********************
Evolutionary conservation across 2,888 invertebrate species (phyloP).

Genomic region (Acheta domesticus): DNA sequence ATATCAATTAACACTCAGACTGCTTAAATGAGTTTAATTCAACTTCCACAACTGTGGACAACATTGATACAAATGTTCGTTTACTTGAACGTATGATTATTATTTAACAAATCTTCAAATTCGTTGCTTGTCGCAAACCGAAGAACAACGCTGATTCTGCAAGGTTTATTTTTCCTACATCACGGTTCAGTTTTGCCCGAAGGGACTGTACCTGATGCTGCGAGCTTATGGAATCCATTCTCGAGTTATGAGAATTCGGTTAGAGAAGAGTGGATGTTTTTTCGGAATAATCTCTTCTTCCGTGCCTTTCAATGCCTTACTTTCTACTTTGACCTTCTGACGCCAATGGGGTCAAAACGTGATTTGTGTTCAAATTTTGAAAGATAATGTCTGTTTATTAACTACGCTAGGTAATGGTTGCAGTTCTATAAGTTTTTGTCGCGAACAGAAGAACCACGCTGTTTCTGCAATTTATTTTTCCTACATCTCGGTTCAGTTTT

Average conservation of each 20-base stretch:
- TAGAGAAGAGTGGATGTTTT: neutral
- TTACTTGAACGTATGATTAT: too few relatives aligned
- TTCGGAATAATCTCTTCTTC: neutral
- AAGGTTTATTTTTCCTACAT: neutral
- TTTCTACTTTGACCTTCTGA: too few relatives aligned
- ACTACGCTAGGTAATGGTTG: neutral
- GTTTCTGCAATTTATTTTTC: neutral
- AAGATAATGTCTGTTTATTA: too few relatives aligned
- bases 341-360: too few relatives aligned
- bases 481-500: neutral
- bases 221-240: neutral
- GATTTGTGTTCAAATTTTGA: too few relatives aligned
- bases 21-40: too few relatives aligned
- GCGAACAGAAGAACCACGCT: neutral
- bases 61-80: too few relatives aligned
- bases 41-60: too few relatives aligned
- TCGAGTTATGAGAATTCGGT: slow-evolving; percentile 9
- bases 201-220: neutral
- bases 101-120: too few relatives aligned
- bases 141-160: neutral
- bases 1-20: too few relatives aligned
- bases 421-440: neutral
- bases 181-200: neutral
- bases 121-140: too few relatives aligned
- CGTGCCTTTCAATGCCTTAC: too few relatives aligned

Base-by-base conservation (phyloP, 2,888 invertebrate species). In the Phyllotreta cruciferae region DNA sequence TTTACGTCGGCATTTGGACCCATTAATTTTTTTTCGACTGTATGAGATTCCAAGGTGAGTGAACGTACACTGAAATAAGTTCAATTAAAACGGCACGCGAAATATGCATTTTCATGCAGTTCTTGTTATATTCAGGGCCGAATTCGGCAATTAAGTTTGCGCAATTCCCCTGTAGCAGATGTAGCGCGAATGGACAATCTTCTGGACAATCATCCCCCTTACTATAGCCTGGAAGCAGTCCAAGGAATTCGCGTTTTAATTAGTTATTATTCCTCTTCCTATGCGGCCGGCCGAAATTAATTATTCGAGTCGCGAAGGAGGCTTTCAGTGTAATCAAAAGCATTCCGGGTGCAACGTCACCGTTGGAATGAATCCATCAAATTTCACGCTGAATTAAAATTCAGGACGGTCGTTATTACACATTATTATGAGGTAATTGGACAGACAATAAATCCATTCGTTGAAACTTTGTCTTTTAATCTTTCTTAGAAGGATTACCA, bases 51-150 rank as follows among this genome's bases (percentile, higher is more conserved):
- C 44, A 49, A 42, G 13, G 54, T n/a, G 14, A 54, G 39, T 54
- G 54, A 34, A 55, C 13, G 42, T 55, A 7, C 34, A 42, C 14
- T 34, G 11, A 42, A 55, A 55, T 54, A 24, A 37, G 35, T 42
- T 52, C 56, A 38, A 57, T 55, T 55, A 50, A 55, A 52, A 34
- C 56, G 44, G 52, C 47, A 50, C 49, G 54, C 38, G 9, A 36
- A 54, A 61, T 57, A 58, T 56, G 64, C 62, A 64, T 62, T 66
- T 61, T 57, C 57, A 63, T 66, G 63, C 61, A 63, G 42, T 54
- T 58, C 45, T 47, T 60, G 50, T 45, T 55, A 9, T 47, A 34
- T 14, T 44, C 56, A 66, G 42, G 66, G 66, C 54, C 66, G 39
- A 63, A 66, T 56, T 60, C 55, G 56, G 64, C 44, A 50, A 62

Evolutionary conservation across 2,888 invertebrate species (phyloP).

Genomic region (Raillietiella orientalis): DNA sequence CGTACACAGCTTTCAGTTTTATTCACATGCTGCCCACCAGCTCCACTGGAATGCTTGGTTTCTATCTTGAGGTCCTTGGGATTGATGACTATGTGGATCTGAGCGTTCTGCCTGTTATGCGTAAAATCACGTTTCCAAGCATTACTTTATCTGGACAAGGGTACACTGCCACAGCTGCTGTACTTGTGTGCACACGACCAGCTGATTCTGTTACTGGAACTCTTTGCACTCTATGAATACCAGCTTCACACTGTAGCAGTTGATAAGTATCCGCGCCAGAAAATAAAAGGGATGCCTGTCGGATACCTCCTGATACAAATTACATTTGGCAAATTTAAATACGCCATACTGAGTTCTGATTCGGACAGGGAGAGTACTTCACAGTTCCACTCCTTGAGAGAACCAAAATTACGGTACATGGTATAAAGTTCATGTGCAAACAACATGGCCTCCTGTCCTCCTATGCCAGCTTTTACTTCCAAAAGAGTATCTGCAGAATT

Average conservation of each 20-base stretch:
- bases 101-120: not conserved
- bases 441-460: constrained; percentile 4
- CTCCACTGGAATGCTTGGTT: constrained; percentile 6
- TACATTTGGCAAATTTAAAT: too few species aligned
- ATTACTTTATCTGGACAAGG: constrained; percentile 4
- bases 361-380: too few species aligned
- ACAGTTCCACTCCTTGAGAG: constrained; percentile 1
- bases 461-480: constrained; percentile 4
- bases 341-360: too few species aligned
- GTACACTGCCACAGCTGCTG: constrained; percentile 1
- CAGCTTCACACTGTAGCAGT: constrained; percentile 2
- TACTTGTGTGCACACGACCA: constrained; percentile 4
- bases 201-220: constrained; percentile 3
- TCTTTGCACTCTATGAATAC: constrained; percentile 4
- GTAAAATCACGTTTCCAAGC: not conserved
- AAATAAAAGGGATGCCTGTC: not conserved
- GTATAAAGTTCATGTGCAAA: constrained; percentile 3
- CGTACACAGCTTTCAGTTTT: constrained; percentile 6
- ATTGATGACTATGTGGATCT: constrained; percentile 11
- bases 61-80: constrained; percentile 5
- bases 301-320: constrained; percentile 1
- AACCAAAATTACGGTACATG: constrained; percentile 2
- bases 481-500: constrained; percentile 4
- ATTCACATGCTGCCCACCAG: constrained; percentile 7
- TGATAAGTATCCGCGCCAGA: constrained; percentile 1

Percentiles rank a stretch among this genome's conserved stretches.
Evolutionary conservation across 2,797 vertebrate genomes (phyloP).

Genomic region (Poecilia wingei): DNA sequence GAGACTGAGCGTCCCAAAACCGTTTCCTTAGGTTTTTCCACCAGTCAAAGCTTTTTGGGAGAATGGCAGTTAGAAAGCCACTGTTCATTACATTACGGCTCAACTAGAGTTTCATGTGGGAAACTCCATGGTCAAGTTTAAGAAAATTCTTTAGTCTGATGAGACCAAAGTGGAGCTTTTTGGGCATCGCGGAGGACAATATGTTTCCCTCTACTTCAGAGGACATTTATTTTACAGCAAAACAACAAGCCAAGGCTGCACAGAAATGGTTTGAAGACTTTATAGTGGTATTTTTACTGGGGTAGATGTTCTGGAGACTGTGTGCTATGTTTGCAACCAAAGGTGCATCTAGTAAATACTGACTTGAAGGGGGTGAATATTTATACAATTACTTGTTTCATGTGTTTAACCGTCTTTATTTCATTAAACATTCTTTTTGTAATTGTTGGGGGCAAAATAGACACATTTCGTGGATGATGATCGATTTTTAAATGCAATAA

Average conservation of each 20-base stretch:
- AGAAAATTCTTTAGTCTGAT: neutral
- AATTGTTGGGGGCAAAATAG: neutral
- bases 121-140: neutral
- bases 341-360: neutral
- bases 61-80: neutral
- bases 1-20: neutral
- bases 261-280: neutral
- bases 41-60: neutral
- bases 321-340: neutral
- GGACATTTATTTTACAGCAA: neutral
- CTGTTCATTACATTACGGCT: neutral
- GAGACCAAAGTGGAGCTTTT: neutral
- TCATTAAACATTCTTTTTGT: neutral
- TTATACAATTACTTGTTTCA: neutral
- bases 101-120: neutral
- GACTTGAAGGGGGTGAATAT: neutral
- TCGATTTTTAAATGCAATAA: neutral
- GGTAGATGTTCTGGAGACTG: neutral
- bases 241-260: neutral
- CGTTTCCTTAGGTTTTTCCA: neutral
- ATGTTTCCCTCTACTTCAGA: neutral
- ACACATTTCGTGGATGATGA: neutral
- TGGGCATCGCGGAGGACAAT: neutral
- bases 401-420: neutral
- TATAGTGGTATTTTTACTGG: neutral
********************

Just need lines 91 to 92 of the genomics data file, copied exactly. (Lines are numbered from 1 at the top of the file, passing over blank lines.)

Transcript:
- CGTTTCCTTAGGTTTTTCCA: neutral
- ATGTTTCCCTCTACTTCAGA: neutral